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Mike Bryant
Mike Bryant
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We Need to Keep Children Safe Around Windows

4 comments

A new study by the journal Pediatrics found more than 5,000 kids – five years of age and under – is treated in U.S. emergency rooms after falling out a window.

According to the research, most accidents involved falls from first-floor and second-floor windows of homes, not high-rise apartment buildings. And, the falls tend to happen most during the summer months when windows are left open more frequently.

Most of the injured children – boys were more prevalent than girls – suffered injuries to the face and head. An estimated 1,000 cases were fatal.

The study was based on data collected from 1990-2008 and found an estimated 98,415 children were treated for window fall-related injuries in the U.S., or close to 5,200 kids per year.

Children are curious by nature and want to check things out. They don’t know that an open window is a danger with severe consequences, said study co-author Dr. Gary Smith director of the Center for Injury Research.

Preventing Window Falls

Most importantly, avoid placing furniture near windows where young children can climb.

Window guards and window stops should be installed on all windows that are located on the 6th floor and below, according to the CPSC.

Window guards prevent children from falling out the window.

Install window stops so the window opens no more than 4 inches.

Screens will NOT prevent a child from falling out the window.

For renters, check local regulations as some jurisdictions require landlords to install window guards.

Supervise children to prevent them from playing near balconies, windows or patio doors.

Find out more by visiting the National Safety Council’s Window Safety Task Force.

4 Comments

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  1. Schaffhausen says:
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    I am reminded about industry trends of the sixties and nineties for the automotive industry, where seat belts and air bags were required by law to be installed, respectively. The issue that I have with the window industry is that the current laws focus on amending or adding third party products to windows to aid in reducing the number of children falling from open windows. Although, my business stands to gain from having consumers purchase a third party device, it is not manditory that the consumers must purchase these devices. What will it take to go after the window manufacturers to incorporate these simple safety features into thier products?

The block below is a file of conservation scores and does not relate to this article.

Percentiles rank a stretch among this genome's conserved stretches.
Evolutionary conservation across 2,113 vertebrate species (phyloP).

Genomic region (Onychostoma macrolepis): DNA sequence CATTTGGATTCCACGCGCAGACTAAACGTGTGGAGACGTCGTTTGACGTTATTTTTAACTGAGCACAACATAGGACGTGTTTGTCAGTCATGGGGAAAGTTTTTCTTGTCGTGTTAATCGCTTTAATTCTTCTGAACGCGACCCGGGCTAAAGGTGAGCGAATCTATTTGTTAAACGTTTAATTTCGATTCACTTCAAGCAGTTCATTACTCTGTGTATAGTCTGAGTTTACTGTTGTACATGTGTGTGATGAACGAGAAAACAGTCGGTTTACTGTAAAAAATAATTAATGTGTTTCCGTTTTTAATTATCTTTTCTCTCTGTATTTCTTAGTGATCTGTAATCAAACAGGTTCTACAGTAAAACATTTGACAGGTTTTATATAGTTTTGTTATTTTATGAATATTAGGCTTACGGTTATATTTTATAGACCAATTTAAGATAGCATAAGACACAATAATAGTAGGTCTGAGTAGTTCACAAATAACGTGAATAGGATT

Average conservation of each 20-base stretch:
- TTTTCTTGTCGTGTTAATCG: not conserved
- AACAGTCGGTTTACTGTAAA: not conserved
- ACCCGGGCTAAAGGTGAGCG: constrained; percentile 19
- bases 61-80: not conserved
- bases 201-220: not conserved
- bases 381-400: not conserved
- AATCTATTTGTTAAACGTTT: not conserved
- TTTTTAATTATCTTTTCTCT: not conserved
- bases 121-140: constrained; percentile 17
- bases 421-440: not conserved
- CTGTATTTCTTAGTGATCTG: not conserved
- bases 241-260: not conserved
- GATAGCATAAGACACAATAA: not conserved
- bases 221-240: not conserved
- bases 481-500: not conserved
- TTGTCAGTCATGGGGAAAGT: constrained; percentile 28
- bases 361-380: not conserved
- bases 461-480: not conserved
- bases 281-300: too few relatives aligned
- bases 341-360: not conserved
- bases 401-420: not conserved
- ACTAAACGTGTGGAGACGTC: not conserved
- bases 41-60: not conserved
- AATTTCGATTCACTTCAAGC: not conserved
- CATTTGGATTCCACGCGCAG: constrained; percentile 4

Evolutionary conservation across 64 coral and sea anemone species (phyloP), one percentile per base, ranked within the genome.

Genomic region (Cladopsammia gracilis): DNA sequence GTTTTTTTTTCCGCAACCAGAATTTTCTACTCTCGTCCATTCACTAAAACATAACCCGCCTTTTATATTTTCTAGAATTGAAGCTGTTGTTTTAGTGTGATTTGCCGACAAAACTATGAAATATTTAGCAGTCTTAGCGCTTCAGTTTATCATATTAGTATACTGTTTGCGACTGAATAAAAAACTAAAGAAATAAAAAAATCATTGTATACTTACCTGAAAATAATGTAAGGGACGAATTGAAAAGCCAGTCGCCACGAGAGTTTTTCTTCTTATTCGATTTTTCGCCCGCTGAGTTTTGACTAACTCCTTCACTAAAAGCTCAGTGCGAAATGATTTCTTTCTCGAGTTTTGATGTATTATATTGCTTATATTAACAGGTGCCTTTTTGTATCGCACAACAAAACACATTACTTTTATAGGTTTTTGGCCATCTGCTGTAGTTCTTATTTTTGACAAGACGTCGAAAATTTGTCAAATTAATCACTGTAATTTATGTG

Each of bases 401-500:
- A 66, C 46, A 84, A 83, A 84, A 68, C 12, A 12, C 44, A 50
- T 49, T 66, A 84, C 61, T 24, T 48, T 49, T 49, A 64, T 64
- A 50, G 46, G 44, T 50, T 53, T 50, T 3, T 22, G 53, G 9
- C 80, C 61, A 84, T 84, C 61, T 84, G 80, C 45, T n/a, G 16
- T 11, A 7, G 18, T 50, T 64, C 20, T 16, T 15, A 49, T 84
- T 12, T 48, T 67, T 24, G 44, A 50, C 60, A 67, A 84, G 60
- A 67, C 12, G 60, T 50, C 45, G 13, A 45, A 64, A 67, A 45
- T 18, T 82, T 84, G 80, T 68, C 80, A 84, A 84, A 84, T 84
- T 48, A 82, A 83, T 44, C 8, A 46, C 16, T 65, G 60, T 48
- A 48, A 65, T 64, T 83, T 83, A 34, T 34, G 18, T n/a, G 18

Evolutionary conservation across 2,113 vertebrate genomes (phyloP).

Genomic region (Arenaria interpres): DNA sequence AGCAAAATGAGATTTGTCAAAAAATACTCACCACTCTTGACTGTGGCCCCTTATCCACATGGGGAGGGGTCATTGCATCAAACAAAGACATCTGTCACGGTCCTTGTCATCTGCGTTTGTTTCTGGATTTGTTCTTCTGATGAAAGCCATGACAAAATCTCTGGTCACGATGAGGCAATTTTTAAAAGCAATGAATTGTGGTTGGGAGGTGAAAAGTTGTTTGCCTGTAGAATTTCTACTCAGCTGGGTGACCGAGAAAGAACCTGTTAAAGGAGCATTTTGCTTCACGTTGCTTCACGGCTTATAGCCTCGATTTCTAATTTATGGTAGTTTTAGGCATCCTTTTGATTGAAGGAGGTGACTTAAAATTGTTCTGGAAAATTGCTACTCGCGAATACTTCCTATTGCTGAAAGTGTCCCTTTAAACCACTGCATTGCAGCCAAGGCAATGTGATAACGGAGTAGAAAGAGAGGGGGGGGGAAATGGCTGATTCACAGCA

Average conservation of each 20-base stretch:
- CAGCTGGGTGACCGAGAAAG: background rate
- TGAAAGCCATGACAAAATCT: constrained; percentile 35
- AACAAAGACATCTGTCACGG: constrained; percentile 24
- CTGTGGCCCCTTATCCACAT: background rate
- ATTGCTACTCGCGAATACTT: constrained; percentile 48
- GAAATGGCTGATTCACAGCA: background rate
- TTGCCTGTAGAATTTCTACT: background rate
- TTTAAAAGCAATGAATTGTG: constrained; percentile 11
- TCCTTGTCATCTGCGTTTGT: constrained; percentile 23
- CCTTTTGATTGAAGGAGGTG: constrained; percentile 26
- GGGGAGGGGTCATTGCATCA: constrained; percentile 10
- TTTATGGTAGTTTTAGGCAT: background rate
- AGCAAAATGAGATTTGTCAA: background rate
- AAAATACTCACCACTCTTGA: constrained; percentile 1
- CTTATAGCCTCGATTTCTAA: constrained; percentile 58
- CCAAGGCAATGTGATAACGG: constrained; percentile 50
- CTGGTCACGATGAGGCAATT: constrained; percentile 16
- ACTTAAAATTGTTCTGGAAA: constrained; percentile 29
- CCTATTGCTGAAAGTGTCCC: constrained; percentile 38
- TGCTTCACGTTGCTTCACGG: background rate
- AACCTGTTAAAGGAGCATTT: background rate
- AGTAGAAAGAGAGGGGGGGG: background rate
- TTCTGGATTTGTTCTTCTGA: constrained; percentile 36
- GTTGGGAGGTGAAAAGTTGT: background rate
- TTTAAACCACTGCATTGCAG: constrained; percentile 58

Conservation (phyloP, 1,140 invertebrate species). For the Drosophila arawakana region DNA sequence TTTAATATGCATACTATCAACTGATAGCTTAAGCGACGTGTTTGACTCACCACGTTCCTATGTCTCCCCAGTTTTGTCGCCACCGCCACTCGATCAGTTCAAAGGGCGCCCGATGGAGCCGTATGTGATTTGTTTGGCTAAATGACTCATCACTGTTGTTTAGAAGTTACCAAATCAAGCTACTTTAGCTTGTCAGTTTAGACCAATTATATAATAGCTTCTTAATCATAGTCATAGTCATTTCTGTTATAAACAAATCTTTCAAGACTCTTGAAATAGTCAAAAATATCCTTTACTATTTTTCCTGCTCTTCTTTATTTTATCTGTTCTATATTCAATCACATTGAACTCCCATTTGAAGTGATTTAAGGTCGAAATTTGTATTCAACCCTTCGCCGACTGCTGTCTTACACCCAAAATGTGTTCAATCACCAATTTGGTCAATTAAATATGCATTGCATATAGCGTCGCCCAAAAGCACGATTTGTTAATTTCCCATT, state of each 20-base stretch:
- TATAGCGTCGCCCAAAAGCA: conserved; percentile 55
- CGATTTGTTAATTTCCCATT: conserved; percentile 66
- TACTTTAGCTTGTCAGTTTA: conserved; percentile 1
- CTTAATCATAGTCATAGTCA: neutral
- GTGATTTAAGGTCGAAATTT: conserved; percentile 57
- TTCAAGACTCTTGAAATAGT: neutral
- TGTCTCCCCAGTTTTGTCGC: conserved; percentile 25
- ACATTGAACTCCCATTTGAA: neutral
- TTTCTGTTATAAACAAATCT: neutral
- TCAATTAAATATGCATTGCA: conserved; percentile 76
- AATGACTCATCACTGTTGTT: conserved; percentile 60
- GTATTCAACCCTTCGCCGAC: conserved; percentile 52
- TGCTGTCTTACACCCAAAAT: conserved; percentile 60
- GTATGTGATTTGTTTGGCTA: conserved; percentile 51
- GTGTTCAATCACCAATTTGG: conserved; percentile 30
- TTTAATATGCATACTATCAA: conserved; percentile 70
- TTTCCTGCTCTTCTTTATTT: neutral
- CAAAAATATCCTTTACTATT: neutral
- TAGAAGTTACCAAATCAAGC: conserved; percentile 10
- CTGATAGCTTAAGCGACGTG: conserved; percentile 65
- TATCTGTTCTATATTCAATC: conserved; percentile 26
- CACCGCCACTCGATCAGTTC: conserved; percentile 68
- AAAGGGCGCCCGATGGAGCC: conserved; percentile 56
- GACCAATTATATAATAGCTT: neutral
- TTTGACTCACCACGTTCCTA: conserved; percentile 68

I invented a window locking device as a third party add on but I want to take the next step by incorporating the device into the design of the window. However, funding for this next venture is scarce and the topic is not thought of as a high priority to current manufacturers or consumers (since the number of instances is relatively low by some commenters, myself NOT included).

  2. Mike Bryant says:
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    Very interesting and helpful information. I would be very interested in learning more about your product and what it does. Thanks for reading and the comment.

  3. Schaffhausen says:
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    Mike,

    So that others may view the site as well, here is the web page.

    http://www.wind-o-lock.com

    I designed a lock that will lock a sliding window or sliding door in an open position. Currently most sliding doors/windows only lock in a closed position. However, what if you wanted to open the window at night or while you are away for the day, just to get some fresh air in the house without the added worrying?

    John

  4. Mike Bryant says:
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    Very interesting link. I will look at it and write more. Have you talked to any of the big window people like Anderson?